“[T]here’s nothing wrong with movies that are just sort of slide shows of fights, explosions and squinting action heroes. They have a style, vernacular and goals all their own, and (usually) shouldn’t be judged by how deep and insightful their stories are. This is coming from the guy who actually defended Ghostbusters: Frozen Empire,” admits Jackson Weaver at CBC. “But Godzilla x Kong takes that style to the depths of its own hollow Earth. Its barely coherent plot flips between three impossible-to-follow arcs, it’s populated with characters less sympathetic than the cast of Succession, and it has all the aesthetic flare of ChatGPT art.”


Heart of the Hunter (dir. Mandla Dube)


Heart of the Hunter is an above-average international (South African) action thriller, full of thrills, action, suspense, romance and colourful locations, not to be missed,” notes Gilbert Seah at Afro Toronto. “The film opens for streaming on Netflix on Easter Friday.”


Rest in Peace (dir. Sebastián Borensztein)


“The film concentrates more on drama than the crime itself, though the film is described as a crime drama,” writes Gilbert Seah at Afro Toronto. “The drama is that of Sergio as the film is divided into three parts.  The first is of Sergio’s debt, the second is his new life in Paraguay under his new identity with his new life and the final part of the re-unification of his family.  The their parts are quite different but interesting enough as an entertaining film.”


Ryuichi Sakamoto | Opus (dir. Neo Sora)


“Mesmerizing and soulful, Ryuichi Sakamoto | Opus is a heartfelt final testament to one of the greatest composers and instrumentalists of all time,” notes Andrew Parker at The Gate.


Ryuichi Sakamoto | Opus is a film shot in black and white with just the maestro and his piano with the opus heard on the soundtrack is a celebration of an artist’s life in the purest and unadulterated form, serving as Sakamoto’s definitive swan song,” adds Gilbert Seah at Afro Toronto.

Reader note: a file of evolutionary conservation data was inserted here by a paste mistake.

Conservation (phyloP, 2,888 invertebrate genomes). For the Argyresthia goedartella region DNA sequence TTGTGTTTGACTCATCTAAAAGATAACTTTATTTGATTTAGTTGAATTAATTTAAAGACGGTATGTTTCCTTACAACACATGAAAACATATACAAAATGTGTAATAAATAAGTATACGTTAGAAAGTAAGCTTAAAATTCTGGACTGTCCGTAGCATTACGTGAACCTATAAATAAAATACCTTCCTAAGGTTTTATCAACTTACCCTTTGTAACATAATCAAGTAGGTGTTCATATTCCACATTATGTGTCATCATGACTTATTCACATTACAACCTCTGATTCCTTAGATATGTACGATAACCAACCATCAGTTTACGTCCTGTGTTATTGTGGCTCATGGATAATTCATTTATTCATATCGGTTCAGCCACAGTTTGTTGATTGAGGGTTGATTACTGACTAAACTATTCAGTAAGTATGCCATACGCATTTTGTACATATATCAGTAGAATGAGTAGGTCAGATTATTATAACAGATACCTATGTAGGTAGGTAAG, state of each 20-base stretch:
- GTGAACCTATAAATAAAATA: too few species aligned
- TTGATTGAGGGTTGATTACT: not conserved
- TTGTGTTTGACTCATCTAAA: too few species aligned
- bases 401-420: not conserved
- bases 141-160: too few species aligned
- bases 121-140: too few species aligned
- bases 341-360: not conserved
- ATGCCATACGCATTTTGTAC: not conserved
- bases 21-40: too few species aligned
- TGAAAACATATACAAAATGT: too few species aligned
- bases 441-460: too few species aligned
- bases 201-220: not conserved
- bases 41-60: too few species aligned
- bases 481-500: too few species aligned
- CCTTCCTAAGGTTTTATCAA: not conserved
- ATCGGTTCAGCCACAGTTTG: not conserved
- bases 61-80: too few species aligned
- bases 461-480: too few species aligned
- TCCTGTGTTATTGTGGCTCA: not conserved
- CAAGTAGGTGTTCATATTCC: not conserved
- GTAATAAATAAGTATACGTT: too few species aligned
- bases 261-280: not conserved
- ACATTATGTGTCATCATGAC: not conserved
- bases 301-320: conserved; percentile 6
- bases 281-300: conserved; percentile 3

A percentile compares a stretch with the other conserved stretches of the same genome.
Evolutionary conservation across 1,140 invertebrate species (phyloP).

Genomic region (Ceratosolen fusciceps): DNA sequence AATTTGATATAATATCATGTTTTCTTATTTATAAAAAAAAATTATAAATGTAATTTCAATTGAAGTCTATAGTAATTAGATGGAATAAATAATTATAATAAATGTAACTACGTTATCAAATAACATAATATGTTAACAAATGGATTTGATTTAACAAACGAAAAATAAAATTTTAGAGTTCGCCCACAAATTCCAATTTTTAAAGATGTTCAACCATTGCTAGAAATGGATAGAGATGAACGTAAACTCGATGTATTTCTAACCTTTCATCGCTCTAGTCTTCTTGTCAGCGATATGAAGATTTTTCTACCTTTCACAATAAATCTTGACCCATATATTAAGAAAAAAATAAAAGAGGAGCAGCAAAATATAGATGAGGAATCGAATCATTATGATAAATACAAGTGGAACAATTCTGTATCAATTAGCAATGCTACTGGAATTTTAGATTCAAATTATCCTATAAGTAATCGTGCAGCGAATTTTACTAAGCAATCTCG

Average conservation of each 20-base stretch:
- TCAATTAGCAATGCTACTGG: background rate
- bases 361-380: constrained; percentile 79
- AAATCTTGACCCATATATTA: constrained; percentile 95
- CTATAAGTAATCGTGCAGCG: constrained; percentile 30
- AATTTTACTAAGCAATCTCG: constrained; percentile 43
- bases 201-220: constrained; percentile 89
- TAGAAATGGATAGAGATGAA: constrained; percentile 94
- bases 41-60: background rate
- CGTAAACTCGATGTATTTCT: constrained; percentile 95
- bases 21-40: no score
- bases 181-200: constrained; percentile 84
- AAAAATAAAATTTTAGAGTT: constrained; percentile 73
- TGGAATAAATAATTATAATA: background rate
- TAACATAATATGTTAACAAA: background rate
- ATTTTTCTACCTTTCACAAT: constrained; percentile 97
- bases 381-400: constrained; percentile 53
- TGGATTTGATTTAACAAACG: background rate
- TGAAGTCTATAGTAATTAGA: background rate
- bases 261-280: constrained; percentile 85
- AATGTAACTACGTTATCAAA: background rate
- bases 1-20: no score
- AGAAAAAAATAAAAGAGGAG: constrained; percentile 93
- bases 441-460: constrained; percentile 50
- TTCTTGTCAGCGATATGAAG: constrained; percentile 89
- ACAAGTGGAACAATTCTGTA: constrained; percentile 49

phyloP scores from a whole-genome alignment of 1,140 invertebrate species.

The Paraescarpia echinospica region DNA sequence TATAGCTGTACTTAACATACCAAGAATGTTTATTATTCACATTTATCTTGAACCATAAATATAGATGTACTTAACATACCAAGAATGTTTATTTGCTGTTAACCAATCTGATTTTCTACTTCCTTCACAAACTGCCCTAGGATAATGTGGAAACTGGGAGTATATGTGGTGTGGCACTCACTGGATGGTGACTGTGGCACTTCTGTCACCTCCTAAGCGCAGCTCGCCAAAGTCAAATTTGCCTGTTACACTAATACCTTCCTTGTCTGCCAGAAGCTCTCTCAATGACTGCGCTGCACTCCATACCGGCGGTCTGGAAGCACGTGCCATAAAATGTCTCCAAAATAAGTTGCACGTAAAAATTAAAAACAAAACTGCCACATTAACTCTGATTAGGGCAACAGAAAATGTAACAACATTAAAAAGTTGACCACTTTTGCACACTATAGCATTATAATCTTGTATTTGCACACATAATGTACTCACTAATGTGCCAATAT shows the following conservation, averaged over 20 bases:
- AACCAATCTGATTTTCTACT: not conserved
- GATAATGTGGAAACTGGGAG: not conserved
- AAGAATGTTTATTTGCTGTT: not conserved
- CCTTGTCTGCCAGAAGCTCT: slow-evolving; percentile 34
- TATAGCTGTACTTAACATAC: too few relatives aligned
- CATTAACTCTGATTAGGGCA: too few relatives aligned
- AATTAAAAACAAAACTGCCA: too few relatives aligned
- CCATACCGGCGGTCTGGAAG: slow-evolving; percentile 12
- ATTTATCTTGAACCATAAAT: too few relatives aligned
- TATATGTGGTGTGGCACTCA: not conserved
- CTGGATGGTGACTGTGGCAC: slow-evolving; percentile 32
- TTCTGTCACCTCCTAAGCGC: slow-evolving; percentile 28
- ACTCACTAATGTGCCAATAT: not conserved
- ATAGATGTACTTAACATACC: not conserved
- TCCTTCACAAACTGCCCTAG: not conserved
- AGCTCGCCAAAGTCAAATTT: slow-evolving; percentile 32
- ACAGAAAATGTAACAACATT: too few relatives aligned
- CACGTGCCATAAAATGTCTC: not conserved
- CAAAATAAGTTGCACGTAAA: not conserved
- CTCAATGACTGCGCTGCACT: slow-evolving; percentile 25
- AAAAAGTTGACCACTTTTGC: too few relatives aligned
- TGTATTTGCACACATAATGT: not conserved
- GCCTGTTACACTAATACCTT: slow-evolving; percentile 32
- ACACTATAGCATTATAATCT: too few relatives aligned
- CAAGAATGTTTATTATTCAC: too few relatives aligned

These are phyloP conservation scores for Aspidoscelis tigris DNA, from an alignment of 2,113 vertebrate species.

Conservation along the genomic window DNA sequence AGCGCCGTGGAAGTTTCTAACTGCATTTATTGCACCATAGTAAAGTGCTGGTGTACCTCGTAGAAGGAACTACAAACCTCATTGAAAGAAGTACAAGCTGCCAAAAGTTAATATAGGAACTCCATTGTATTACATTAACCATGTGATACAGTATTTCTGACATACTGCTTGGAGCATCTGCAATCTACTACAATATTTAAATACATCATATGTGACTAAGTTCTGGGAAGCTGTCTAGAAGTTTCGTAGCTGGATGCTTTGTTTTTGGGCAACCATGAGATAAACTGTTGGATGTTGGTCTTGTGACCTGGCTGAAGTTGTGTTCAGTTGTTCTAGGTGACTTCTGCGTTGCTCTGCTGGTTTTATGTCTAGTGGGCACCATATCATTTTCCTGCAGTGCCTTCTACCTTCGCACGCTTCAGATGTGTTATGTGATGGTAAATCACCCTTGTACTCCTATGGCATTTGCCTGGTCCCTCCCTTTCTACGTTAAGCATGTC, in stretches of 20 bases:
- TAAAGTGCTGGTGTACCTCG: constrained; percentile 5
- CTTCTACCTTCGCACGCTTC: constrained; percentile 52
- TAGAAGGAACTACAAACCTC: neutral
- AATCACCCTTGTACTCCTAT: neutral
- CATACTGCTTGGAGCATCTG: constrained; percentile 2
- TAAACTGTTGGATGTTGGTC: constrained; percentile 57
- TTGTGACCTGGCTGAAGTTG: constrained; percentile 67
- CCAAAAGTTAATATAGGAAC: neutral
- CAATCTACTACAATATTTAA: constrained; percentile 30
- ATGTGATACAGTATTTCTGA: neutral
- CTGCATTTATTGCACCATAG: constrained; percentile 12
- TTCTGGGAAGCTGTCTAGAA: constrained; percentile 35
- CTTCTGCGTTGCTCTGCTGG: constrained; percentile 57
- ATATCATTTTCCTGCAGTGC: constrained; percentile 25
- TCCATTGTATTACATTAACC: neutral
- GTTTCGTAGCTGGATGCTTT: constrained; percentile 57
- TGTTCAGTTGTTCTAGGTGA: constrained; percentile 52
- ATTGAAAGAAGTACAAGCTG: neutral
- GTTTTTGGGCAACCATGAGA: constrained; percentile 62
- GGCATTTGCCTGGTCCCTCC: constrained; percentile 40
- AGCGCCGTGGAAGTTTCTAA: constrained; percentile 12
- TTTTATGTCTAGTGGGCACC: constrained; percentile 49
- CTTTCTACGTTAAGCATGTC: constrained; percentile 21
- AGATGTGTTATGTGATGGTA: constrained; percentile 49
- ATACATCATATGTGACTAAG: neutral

Someone Like You (dir. Tyler Russell)


“A mixed bag of tricks,” admits Gilbert Seah at Afro Toronto. Someone Like You is at its worst, too sappy and faith-based, though it covers a good bit of a far-fetched story on forgiveness and the surprises that life can offer.”


Stolen Time (dir. Hélène Klodawsky)

Stolen Time asks the question how far would one go to protect our loved ones? This shocking eye-opening doc on the abuse of the elderly in nursing homes can hardly be called entertaining for what it reveals on-screen,” writes Gilbert Seah at Afro Toronto.

The Truth Vs. Alex Jones (dir. Dan Reed)


“A stark portrait of callous opportunism and a tireless fight for accountability, Dan Reed’s The Truth Vs. Alex Jones looks to the trials of a controversial, outspoken ‘pundit’ and uncovers a collective American mental illness and sickness in the process,” says Andrew Parker at The Gate. “At nearly a full two hours, The Truth Vs. Alex Jones is a long time to spend in such a dark, depressing, and depraved head space, but it’s also an important look at the spread of misinformation and baseless conspiracy theories, and the personalities that perpetrate them and profit from the discomfort and heartbreak of others. It’s a wrenching, infuriating, but necessary reflection of our times.”